It is equally difficult to pinpoint how many people seek treatment. While resources for those who find they have problems are readily available, many don’t seek out organizations or information to help them. Some people may eventually overcome their gambling issue through changes in their behavior, while many others continue to suffer for years or even decades without seeking help.
Negative Effects of Gambling
Some of the negative effects of gambling are readily apparent, while others may be less obvious.
Of course, constant betting can lead individuals into severe financial trouble. A compulsive gambler can quickly accrue large debts, perhaps even resulting in poverty due to the strain from the costs of gambling, the loss of a home, or even complete bankruptcy. Financial problems can even lead to legal issues, as some compulsive gamblers will resort to theft or other means in order to finance their habit.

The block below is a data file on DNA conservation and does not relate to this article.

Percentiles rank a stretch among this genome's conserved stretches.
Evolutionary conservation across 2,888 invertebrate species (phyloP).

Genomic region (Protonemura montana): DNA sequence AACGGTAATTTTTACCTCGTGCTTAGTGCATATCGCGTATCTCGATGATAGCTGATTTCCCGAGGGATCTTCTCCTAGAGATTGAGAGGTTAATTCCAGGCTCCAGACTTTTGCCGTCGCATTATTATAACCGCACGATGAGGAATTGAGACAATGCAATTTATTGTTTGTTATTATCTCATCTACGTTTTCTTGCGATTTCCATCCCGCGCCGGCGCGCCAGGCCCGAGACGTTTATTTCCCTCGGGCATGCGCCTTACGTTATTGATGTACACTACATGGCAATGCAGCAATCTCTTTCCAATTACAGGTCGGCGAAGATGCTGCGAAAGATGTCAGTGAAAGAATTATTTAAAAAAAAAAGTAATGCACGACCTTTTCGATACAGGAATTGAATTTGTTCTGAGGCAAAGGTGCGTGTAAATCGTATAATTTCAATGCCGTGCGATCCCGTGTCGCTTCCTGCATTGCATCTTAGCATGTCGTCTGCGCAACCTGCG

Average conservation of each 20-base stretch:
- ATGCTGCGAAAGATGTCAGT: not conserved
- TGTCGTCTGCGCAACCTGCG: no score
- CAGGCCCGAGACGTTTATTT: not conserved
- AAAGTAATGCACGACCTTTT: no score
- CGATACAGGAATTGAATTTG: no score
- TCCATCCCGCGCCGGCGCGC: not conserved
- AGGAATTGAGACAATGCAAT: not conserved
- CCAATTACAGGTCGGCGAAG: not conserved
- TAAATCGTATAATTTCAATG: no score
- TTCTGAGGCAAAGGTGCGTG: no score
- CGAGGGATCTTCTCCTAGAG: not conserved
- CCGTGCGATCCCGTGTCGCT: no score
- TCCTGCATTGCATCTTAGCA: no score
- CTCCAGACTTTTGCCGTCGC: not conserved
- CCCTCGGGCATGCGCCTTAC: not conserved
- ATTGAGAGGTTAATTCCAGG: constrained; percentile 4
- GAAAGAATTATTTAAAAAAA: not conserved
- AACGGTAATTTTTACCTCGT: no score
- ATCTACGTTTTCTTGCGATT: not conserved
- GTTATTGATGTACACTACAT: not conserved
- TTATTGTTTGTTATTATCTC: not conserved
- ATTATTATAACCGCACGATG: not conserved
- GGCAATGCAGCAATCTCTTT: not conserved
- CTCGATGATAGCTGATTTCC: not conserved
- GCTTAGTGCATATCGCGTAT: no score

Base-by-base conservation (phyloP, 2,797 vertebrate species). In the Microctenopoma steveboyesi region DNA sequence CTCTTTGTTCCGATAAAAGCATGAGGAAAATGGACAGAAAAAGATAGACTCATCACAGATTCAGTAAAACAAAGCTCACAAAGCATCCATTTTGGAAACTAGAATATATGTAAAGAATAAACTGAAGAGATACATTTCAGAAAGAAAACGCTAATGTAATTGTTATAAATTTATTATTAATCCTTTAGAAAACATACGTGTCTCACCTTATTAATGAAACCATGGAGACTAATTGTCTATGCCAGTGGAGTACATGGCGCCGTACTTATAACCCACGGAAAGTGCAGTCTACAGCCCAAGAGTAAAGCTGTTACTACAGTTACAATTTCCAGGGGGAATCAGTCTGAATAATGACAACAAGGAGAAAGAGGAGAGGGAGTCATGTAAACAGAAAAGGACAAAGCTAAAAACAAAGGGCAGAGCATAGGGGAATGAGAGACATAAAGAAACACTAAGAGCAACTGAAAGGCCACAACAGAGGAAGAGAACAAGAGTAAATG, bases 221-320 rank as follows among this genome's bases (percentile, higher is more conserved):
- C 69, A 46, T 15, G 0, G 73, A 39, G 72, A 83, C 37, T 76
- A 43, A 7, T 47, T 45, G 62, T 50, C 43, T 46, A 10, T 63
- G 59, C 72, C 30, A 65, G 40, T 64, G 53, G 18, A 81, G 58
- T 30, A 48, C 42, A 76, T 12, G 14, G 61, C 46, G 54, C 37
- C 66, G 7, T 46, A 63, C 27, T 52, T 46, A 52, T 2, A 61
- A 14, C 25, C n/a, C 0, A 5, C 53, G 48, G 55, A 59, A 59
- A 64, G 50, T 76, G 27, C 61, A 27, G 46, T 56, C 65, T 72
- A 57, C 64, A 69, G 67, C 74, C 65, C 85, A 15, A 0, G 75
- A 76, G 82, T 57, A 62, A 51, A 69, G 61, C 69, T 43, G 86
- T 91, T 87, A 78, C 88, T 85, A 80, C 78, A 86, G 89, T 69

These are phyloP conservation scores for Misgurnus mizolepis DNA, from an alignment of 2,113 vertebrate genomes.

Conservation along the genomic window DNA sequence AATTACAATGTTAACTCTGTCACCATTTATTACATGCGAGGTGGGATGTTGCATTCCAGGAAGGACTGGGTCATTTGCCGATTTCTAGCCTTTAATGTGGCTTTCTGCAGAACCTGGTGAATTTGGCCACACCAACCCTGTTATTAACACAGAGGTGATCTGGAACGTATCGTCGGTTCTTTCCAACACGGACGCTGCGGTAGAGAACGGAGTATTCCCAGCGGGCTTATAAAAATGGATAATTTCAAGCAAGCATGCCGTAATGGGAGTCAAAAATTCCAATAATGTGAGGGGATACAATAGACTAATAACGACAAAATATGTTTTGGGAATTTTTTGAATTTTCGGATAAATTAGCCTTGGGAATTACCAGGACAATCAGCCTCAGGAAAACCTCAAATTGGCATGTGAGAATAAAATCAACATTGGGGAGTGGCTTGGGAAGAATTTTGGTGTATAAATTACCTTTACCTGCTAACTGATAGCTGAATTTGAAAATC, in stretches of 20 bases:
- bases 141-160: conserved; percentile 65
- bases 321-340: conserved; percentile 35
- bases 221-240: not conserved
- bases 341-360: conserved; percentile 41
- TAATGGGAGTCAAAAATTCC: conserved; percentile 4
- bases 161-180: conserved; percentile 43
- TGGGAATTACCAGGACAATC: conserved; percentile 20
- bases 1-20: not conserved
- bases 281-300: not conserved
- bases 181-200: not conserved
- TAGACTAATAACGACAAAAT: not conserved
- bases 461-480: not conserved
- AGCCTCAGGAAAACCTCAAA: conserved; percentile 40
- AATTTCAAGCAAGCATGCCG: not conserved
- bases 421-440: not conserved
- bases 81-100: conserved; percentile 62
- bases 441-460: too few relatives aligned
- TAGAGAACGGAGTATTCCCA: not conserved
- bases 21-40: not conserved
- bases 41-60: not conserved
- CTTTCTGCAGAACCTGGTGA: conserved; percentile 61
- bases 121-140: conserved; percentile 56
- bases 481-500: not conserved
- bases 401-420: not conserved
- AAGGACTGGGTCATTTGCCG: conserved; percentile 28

One of the most important negative effects to recognize is the mental strain that gambling problems can put on an individual. The actions taken as a result of the disorder can cause rifts in important relationships or jeopardize a person’s career. Many other conditions are linked to a gambling addiction, which can be developed prior to or after suffering from this. Compulsive gambling can also lead to depression or even suicide.
A gambling addiction can also have repercussions on the people closest to the addict. According to statistics, families of those who are suffering from this type of behavior are more likely to experience child abuse or other forms of domestic violence. Even children who don’t directly suffer from their parents’ problem gambling may later develop issues such as depression, substance abuse, or behavioral problems.
How to Help Someone with a Gambling Addiction
It can sometimes be difficult to tell if a loved one has a gambling problem. For instance, these are some initial signs that something could be wrong if you notice that someone you care about:
- has started clearly lying about their gambling
- is letting relationships with you or others deteriorate in order to wager more